The supple perforated leather front seats (heated and ventilated) are multi-adjustable: 20-way power adjustment and 4-way lumbar support for the driver; the front passenger gets 16-way power adjustments and 4-way lumbar support. Front seat lateral support and overall comfort is superb. In Sport mode, the bolsters stiffen up to hold the driver in place. Front headroom is tight for passengers near 6-ft. tall. At the A-pillar, the roofline is so low that entering the front seats requires some care to avoid hitting the roof. A spacious rear compartment has its separate climate controls and powered seat controls, including recline. Rear legroom is generous, but becomes tight if the seats are reclined. Surprisingly, rear headroom is also at a premium even for occupants shorter than 6 ft.
The Kia's turbo V-6 is a smooth and refined powerplant, but suffers from turbo lag below 2,000 RPM. Once the turbos spin up, the V-6 is capable of impressive midrange thrust as it accelerates the K900 rapidly into almost triple digit speeds. Multiple preset drive settings, including a Custom mode are accessible via the rotary console-mounted knob. We preferred using the Sport mode which tightens up the suspension damping and locks out 7th and 8th gears (the highest gears can be manually selected via the steering wheel paddles). Although the drivetrain and suspension have a Sport mode, the spring and damper tuning is optimized for a compliant ride regardless of drive setting. The substantial brakes are capable of scrubbing off speed efficiently, but the soft springs contribute to significant front suspension dive under braking. Around curves, the K900 exhibits moderate body roll and understeer, reminding us that this Kia is a luxury sedan, with mild sporting pretensions. The K900 excels at highway cruising with insignificant wind, tire, and engine noise at 70-80 MPH. During our review period, sunny weather prevented us from completely evaluating the all-wheel drive system. We did not notice any wheelspin or torque steer under full throttle acceleration, indicating that the AWD is transparent in operation, at least on dry roads.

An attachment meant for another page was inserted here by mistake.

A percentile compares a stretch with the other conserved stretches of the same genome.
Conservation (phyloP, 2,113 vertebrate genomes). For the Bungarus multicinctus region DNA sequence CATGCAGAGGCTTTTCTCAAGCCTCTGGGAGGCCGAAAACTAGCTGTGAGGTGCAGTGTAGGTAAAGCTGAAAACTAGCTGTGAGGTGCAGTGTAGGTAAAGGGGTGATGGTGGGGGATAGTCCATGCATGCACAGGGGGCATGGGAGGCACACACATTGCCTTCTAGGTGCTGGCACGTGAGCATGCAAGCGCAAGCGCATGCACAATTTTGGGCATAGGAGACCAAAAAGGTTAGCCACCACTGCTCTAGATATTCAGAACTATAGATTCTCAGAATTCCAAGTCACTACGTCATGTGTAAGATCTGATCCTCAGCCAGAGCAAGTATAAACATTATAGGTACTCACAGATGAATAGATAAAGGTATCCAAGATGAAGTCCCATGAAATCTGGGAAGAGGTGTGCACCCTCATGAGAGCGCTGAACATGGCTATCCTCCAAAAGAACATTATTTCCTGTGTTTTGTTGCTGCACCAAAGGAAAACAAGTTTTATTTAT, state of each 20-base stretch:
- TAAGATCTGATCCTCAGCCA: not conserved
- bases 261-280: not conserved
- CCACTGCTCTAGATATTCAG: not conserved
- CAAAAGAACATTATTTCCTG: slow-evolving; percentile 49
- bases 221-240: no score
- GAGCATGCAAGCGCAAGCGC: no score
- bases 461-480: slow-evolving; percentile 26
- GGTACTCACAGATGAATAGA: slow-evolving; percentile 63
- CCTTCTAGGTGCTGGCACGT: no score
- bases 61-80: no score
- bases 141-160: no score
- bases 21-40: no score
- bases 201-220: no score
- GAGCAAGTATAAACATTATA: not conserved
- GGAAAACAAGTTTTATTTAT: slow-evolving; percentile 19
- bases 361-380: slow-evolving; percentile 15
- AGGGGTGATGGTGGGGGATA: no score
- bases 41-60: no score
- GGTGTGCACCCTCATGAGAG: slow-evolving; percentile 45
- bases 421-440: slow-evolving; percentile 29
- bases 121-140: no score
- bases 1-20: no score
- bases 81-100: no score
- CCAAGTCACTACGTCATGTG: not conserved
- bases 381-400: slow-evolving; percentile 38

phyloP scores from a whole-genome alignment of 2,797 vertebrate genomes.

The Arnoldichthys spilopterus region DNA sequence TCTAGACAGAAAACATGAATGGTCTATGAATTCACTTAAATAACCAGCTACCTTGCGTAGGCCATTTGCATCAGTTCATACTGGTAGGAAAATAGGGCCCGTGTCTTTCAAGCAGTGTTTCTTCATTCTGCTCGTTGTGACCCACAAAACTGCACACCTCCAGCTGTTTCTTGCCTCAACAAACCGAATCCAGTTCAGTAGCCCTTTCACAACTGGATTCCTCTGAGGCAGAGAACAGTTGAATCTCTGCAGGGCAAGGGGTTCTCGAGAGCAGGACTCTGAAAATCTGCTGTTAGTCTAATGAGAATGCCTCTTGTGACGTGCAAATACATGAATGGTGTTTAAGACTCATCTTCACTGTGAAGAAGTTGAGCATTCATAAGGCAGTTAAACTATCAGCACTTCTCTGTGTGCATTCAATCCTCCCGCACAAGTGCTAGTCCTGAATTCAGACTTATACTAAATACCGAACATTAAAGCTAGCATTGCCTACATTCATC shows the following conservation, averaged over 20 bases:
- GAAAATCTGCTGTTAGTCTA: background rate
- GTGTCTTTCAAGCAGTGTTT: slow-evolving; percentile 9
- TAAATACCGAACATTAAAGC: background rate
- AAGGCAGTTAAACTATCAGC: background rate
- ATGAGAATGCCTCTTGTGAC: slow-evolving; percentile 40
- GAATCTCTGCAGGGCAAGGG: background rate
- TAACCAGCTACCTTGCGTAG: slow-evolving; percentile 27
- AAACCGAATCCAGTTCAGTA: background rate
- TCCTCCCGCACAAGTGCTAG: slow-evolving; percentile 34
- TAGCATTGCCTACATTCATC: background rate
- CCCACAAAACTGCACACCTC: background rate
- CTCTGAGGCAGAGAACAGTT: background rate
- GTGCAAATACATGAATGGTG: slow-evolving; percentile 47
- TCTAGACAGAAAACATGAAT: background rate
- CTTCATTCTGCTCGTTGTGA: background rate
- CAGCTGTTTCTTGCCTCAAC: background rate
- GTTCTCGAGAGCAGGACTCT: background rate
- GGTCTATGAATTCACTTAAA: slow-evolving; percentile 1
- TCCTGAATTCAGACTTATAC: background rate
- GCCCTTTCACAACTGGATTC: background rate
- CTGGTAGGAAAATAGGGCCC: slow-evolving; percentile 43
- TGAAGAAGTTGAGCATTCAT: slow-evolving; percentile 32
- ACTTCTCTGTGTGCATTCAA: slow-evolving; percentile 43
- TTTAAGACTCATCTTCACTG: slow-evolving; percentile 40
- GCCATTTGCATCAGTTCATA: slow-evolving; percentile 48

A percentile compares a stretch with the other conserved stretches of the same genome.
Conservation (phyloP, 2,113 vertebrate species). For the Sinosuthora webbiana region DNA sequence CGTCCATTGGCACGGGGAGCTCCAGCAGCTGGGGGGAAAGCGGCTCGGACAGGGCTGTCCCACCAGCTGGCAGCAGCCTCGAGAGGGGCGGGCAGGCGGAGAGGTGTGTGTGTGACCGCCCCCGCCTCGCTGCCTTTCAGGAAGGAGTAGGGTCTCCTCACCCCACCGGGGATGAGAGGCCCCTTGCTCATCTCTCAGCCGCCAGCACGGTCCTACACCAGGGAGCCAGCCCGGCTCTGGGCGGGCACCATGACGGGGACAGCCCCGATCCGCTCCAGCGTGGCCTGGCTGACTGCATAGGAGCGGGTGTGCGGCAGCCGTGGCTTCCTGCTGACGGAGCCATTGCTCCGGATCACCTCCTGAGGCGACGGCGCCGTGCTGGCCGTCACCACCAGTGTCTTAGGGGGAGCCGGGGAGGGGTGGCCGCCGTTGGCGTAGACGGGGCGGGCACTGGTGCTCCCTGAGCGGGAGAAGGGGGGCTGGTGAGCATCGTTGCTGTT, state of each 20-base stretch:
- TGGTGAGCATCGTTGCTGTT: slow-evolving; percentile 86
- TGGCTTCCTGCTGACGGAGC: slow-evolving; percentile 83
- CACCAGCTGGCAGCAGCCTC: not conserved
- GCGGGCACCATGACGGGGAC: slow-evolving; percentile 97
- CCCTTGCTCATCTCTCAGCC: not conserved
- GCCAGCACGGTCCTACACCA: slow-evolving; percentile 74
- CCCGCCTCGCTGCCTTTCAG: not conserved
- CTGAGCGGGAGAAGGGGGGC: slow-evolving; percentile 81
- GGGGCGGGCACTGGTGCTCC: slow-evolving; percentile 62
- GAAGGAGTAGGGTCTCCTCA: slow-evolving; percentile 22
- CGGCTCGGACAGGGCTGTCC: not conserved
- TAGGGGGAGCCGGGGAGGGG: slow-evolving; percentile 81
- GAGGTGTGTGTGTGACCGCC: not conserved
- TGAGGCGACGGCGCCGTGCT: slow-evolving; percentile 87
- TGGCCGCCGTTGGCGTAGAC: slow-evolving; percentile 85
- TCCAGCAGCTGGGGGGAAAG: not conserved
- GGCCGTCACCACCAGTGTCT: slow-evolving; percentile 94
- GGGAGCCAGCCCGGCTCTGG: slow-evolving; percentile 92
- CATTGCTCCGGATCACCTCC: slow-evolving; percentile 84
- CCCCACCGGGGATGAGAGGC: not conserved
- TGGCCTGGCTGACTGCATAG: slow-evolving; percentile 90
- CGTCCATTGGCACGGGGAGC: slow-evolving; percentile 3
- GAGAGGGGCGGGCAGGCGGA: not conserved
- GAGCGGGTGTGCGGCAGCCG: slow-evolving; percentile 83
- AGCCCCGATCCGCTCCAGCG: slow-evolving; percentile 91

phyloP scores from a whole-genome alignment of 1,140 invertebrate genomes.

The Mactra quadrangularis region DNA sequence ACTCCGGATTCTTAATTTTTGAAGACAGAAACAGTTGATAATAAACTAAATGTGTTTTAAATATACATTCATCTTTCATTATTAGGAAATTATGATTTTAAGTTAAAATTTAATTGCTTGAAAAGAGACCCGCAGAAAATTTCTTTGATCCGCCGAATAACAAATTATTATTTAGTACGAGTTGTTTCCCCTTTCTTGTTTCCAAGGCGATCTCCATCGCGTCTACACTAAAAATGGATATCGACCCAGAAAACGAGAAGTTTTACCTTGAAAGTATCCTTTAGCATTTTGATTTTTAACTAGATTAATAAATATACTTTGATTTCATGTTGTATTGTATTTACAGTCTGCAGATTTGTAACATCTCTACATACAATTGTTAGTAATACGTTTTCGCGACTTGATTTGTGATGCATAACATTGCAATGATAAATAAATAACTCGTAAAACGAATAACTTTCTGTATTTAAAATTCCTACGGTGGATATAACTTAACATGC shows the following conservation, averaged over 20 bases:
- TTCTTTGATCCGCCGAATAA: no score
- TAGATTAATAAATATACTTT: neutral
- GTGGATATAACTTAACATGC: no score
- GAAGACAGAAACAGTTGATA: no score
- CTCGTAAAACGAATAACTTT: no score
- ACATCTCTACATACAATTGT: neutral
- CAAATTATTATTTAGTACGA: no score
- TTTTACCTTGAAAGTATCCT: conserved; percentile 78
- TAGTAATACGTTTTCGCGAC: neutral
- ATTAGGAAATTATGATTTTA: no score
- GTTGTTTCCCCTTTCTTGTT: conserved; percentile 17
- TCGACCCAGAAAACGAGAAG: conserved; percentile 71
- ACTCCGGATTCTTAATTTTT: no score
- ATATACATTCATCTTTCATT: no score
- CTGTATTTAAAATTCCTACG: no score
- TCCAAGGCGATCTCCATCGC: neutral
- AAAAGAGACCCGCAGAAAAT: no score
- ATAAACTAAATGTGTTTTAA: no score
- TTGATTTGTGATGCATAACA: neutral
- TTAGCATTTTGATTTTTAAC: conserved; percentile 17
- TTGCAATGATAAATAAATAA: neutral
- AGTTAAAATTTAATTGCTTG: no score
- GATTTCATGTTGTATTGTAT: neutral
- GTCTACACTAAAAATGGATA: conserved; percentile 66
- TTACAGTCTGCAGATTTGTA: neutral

The K900 is an ambitious attempt to crack the American luxury sedan market, a difficult task for any new entrant. In Kia's tradition, the K900 includes an extensive list of standard equipment that is extra cost or unavailable from other sedans in its segment. But the real obstacle for Kia is that despite its value proposition, the K900's lofty sticker price will steer luxury sedan buyers towards more established brands for about the same money.